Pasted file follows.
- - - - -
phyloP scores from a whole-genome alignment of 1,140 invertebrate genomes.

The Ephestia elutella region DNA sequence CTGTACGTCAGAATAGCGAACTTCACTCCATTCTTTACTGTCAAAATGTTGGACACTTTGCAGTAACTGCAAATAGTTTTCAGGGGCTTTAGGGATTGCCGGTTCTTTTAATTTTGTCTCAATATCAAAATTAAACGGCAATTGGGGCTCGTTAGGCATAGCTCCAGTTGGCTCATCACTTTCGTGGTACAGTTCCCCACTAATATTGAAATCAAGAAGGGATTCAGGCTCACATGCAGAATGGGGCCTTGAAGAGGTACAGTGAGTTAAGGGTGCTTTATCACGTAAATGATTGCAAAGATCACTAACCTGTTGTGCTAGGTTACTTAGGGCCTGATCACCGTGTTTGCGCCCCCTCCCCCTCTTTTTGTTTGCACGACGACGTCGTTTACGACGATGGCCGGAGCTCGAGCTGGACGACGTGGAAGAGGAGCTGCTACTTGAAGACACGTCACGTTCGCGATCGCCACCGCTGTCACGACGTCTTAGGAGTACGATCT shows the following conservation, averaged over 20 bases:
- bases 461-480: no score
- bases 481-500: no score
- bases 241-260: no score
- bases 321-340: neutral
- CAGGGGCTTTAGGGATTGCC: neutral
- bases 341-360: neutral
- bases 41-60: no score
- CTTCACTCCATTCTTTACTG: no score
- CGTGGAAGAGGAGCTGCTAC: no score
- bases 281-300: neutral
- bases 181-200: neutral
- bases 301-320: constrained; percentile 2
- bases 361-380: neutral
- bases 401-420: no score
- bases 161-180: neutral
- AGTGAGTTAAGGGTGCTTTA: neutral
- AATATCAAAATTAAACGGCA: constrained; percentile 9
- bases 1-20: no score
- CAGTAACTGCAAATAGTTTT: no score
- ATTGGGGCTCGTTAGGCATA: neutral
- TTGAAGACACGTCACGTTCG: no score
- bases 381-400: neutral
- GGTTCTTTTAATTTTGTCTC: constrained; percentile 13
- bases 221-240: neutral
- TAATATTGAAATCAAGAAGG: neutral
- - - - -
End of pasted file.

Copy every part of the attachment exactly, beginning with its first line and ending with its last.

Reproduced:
phyloP scores from a whole-genome alignment of 1,140 invertebrate genomes.

The Ephestia elutella region DNA sequence CTGTACGTCAGAATAGCGAACTTCACTCCATTCTTTACTGTCAAAATGTTGGACACTTTGCAGTAACTGCAAATAGTTTTCAGGGGCTTTAGGGATTGCCGGTTCTTTTAATTTTGTCTCAATATCAAAATTAAACGGCAATTGGGGCTCGTTAGGCATAGCTCCAGTTGGCTCATCACTTTCGTGGTACAGTTCCCCACTAATATTGAAATCAAGAAGGGATTCAGGCTCACATGCAGAATGGGGCCTTGAAGAGGTACAGTGAGTTAAGGGTGCTTTATCACGTAAATGATTGCAAAGATCACTAACCTGTTGTGCTAGGTTACTTAGGGCCTGATCACCGTGTTTGCGCCCCCTCCCCCTCTTTTTGTTTGCACGACGACGTCGTTTACGACGATGGCCGGAGCTCGAGCTGGACGACGTGGAAGAGGAGCTGCTACTTGAAGACACGTCACGTTCGCGATCGCCACCGCTGTCACGACGTCTTAGGAGTACGATCT shows the following conservation, averaged over 20 bases:
- bases 461-480: no score
- bases 481-500: no score
- bases 241-260: no score
- bases 321-340: neutral
- CAGGGGCTTTAGGGATTGCC: neutral
- bases 341-360: neutral
- bases 41-60: no score
- CTTCACTCCATTCTTTACTG: no score
- CGTGGAAGAGGAGCTGCTAC: no score
- bases 281-300: neutral
- bases 181-200: neutral
- bases 301-320: constrained; percentile 2
- bases 361-380: neutral
- bases 401-420: no score
- bases 161-180: neutral
- AGTGAGTTAAGGGTGCTTTA: neutral
- AATATCAAAATTAAACGGCA: constrained; percentile 9
- bases 1-20: no score
- CAGTAACTGCAAATAGTTTT: no score
- ATTGGGGCTCGTTAGGCATA: neutral
- TTGAAGACACGTCACGTTCG: no score
- bases 381-400: neutral
- GGTTCTTTTAATTTTGTCTC: constrained; percentile 13
- bases 221-240: neutral
- TAATATTGAAATCAAGAAGG: neutral